Start your sourdough bread journey here: Six approachable recipes from Mary Grace Quigley – ABC News

I wrote each of these recipes with the same goal in mind: I want you to experience the joy and simplicity of baking bread.

This collection of sweet and savoury recipes using yeast and sourdough takes you on a bread-baking journey, building up your confidence in making delicious bread at home.

I call it a bread journey because working with yeast and sourdough is an experience.

Each loaf is different, and each time you bake you learn something new.

One of my favourite things about baking is being able to share delicious things with friends and family.

Each recipe is made with sharing in mind: I love to keep some for myself and give some away each time I bake.

This loaf is perfect for sandwiches and doesn’t take too long to prepare.(ABC Everyday: Mary Grace Quigley)

A fluffy, yeast-based sandwich loaf you can make with minimal effort.

The process from start to finish only takes a few hours, so you can make this loaf at short notice with ingredients you can easily find at the supermarket. 

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Making a sourdough starter takes a little over a week, but only requires about five minutes work each day.

And once you’ve made your sourdough starter you can keep it alive and make bread with it indefinitely.

Mary’s simplified sourdough recipe is mostly hands off compared to other recipes.(ABC Everyday: Mary Grace Quigley)

Making sourdough bread is a slower process, but it’s also quite hands-off.

You mix the dough in the evening, give it a few folds and then leave it on the counter overnight.

It’ll be ready and waiting to be baked and enjoyed the next morning.

Fancy crackers are easy to make at home, especially if you have a sourdough starter.(ABC Everyday: Mary Grace Quigley)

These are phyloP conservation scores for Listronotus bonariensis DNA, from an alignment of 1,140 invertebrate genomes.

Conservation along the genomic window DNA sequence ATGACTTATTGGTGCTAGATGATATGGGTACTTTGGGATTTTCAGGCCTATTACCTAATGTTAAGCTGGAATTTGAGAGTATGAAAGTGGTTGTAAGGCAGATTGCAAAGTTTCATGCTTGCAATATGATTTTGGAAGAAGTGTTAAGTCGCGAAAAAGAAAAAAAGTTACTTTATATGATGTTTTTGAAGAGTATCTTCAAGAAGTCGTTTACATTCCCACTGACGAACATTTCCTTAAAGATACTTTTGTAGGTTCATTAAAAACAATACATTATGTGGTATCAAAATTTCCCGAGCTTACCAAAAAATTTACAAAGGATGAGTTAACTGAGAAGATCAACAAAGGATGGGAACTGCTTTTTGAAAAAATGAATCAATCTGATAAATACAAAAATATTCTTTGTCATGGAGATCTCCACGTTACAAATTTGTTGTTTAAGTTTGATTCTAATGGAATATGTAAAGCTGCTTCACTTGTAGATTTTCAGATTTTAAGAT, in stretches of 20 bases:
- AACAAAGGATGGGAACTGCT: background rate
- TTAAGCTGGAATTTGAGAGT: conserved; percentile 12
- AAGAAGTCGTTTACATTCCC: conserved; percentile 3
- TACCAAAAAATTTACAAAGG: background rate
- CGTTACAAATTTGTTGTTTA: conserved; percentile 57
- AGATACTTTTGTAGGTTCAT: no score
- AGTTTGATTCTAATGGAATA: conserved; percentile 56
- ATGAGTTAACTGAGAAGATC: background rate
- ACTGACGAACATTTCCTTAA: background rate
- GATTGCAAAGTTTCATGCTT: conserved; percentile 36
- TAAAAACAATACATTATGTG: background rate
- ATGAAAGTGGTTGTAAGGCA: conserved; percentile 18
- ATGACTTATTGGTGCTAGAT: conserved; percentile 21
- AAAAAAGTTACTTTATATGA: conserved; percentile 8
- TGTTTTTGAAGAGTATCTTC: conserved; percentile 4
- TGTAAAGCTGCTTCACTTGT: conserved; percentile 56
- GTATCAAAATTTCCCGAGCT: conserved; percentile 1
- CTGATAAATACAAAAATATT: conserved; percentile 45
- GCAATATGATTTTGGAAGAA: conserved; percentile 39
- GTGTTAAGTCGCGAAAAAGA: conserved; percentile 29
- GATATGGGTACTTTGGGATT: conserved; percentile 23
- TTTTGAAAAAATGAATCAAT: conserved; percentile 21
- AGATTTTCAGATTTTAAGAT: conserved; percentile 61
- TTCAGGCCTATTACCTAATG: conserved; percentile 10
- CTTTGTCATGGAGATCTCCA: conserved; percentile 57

Sourdough discard is the part of your sourdough starter that you don’t use to make bread — but contrary to its name, you don’t actually need to discard it.

These seeded crackers are my favourite way to use discard — they’re crispy and salty, and perfect with a sliver of cheese for a late-afternoon snack.

Making these knots takes time, but each step is simple and enjoyable.(ABC Everyday: Mary Grace Quigley)

Similar to a cinnamon scroll — but arguably even more delicious — these knots use simple ingredients you probably already have at home (cocoa, cinnamon, butter, flour, sugar) to make something that looks professional and impressive.

My favourite part of making these (aside from eating them) is tying the knots: a fun and relaxing task.

Osterbrot, or German Easter bread, is a bit like a giant hot cross bun.(ABC Everyday: Mary Grace Quigley)

Don’t be fooled by the name of this recipe — yes, this loaf is traditionally eaten at Easter-time in Germany, but I guarantee no-one will be disappointed if you make it year-round.

This sweet, sourdough-based bread is braided into a large plait.

It’s perfect sliced up, shared with a large group of friends or family, and served with many cups of tea.

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